We ROS1 patients are rare. So rare that we almost never meet in hospital hallways. We don’t meet at hospital self-help groups or patient days. But we want to get to know each other because we share the same fate – lung cancer with a ROS1 translocation. And we have burning questions: How are other patients, and how long do they survive with this disease? What medication are they taking, how well does it work and for how long? Do they have tips for dealing with side effects? And above all: How can we move forward? How do we stay alive? What can we do?
A group of ROS1 patients from across Germany and the Netherlands meet regularly to discuss these questions. We are doing surprisingly well. Thanks to targeted treatments, we have all increased our life expectancy, mostly by several years! Leading ROS1 lung cancer specialists provide us with information about cutting edge treatments, clinical trials and research activities. With their help, we can develop survival strategies. So we can think long-term again.
Patients across the world want the same thing: to improve their prognosis, life expectancy and quality of life. And because we can do more together, a unique initiative has come about. What makes it unique? Over 350 ROS1 patients and relatives in over 30 countries have come together in a global community: “the ROS1ders”. We share knowledge about ROS1 cancer, its diagnosis and treatment. The aim is to share experiences and mutual support, as well as information about authorised drugs and clinical trials. We want to accelerate access to effective treatments and more research. We want to make cancer with ROS1 gene modifications a controllable chronic disease.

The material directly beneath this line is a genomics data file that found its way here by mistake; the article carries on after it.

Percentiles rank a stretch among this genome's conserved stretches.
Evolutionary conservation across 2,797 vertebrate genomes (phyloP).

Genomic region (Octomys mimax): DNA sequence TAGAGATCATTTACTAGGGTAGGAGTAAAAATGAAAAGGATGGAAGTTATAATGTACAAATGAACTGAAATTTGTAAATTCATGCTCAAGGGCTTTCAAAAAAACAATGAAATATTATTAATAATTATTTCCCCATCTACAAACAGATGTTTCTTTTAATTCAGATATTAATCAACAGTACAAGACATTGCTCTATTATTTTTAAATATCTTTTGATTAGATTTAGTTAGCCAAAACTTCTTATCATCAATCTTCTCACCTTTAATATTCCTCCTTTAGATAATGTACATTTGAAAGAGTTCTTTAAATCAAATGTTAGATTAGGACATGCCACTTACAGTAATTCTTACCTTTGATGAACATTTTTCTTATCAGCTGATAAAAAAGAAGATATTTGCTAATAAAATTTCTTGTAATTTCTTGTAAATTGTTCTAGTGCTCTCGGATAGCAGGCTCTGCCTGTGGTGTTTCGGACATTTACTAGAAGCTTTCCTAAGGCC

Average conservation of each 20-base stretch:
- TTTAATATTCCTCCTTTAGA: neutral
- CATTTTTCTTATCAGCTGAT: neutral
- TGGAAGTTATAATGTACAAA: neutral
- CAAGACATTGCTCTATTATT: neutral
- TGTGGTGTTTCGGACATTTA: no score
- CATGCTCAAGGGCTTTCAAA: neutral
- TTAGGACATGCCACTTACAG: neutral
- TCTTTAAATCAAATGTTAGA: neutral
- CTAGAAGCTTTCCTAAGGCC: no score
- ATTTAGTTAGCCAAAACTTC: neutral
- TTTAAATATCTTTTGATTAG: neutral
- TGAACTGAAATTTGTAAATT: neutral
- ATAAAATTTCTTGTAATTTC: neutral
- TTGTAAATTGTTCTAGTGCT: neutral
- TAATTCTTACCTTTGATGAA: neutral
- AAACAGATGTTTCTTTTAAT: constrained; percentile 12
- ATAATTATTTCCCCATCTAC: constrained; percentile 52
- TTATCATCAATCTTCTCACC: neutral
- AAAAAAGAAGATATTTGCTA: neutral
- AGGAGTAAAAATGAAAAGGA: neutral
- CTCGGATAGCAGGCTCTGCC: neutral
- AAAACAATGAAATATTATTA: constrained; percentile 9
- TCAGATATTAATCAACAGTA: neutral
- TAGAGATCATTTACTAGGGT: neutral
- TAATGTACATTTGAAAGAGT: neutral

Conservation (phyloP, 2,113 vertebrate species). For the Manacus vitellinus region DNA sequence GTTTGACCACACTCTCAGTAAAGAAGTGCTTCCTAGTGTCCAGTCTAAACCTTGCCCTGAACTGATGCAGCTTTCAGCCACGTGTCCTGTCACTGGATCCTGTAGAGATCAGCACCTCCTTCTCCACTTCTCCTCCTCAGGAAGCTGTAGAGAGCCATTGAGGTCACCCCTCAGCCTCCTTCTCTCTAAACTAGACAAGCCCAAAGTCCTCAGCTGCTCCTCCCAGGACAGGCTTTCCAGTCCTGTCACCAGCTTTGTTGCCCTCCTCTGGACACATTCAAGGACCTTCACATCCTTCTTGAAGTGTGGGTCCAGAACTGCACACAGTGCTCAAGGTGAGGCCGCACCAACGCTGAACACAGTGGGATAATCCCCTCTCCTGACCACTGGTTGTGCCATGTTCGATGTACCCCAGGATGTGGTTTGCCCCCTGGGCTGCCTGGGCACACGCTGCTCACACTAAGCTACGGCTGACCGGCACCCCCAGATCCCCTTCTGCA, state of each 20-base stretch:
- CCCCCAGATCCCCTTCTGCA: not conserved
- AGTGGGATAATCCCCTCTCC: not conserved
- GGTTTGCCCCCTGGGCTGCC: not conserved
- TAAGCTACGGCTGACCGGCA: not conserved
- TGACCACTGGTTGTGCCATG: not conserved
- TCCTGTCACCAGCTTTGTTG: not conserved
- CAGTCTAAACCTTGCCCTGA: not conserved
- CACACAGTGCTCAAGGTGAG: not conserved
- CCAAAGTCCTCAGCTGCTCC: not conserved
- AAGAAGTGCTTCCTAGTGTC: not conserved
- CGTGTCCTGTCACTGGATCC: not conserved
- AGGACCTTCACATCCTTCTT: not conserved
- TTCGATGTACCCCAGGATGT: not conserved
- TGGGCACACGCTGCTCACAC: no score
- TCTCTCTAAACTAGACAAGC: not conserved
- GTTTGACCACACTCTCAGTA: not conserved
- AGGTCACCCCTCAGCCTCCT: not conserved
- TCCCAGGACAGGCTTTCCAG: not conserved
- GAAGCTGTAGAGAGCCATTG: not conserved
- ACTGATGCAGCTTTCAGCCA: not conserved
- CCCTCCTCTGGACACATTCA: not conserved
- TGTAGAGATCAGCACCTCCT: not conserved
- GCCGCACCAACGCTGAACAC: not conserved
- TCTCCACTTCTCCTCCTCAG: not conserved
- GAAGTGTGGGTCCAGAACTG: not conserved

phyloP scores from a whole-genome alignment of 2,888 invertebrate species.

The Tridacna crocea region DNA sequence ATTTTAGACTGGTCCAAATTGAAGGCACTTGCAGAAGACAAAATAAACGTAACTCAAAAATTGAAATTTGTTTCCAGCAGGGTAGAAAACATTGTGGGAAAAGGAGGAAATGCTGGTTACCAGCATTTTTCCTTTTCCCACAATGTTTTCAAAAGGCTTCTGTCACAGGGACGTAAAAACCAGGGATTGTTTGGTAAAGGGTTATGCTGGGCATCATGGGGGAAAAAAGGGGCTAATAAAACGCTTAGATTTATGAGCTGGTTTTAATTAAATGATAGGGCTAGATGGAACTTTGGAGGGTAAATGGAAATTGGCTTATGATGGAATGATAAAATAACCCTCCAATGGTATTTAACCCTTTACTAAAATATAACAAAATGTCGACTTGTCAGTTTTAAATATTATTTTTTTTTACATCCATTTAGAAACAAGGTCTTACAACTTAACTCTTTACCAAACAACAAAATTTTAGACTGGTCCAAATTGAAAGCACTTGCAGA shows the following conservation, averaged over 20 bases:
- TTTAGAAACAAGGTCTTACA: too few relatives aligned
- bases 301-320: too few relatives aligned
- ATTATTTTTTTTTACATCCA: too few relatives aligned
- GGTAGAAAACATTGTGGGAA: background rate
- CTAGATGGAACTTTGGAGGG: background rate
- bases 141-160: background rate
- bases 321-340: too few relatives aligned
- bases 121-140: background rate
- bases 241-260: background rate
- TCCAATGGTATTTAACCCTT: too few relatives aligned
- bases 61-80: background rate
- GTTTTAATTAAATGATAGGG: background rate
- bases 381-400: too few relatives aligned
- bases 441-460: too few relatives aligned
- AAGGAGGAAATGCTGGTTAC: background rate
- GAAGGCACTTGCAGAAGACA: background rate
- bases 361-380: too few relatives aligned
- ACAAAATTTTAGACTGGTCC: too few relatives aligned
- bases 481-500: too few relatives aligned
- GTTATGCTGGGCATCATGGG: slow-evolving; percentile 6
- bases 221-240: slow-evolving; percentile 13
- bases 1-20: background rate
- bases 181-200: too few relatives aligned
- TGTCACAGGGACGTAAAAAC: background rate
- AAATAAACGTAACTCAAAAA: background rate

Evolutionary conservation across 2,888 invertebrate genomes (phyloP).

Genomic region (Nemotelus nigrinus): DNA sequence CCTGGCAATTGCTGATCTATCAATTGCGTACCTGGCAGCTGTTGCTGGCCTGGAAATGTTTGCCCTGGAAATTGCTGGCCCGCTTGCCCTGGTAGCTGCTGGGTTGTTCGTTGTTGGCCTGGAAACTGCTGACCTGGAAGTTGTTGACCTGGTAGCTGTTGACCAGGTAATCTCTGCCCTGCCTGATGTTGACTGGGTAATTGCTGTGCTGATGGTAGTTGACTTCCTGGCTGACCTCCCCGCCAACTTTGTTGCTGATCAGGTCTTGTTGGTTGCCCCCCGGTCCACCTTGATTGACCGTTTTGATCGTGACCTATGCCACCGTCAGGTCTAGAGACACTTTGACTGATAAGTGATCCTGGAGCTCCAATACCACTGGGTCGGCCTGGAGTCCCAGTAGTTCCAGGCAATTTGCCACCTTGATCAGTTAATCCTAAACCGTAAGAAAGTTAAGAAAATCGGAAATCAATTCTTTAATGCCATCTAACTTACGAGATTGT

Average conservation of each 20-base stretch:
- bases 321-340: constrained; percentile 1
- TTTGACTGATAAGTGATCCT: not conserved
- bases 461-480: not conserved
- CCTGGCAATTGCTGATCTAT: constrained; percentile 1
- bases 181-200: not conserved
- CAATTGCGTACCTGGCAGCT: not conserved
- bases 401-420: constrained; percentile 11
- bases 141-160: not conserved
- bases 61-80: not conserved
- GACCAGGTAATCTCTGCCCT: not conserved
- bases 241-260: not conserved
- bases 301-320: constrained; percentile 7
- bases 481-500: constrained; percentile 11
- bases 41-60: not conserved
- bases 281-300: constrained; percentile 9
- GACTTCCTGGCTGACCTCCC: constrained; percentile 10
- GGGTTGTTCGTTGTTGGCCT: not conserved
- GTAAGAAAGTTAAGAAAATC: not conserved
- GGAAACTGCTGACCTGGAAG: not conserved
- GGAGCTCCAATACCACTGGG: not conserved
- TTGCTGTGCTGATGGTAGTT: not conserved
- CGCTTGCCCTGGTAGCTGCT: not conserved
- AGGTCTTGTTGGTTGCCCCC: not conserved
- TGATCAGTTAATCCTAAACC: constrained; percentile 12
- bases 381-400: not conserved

Are you a ROS1 patient or relative?
Get in touch! Write to us: info [at] ros1-krebs.de
Or join our closed Facebook group
More ways to find information and get involved:
1. The ROS1ders website with information on ROS1 specific (lung) cancer, treatments, clinical trials, patient initiatives and living with the disease: www.ros1cancer.com
2. The open Facebook group provides a space to share new knowledge about ROS1 and discuss current developments: www.facebook.com/TheROS1ders
3. The closed Facebook group for ROS1 patients and their relatives: www.facebook.com/groups/ROS1cancer/
Crizotinib, also known as Xalkori, is a targeted therapy medication prescribed to many patients with ROS1+ cancer. It can be a very effective treatment and relatively tolerable, as cancer treatments go. However, as with most medications, patients may experience side effects.
According to the Xalkori.com website, “The most common side effects of Xalkori include: vision problems, nausea, diarrhea, vomiting, swelling of your hands, feet, face and eyes, constipation, increased liver function blood test results, tiredness, decreased appetite, upper respiratory infection, dizziness, feeling of numbness or tingling in the extremities.”
In addition to the common side effects listed on the Xalkori.com website, patients in the ROS1+ Cancer Facebook Group have reported other side effects, including: weight gain, low blood pressure, low heart rate, low testosterone, skin rash, low protein levels, low iron levels, taste changes and elevated creatinine levels.
University Hospital of Cologne / Internal Medicine Clinic
Prof. Jürgen Wolf
Dr. Matthias Scheffler
Dr. Sebastian Michels
University Hospital of Cologne / Institute of Pathology
Prof. Reinhard Büttner
Dr. Sebastian Michels
Pius Hospital Oldenburg
Specialised Lung Clinic Immenhausen
Göttingen University Hospital Cooperation Partner (Pathology)
Prof. Dr. Reck
Hannover Medical Faculty
Robert-Bosch Hospital / Schillerhöhe Hospital
Freiburg University Hospital
Patients with ROS1 across the world want the same thing: to improve their prognosis, life expectancy and quality of life.
This is why a new research group at the University of Cologne, headed by Prof. Jürgen Wolf and Dr. Matthias Scheffler, focussing in particular on ROS1 translocation, is needed. We want to improve our understanding of how this disease begins, progresses and develops resistance to treatment. We want to facilitate access to known and effective treatments that are not yet authorised and accelerate the testing of new treatments. We want to make cancer with ROS1 gene modifications a controllable chronic disease.
If you want to help this research, please find more information in this PDF:
research group ROS1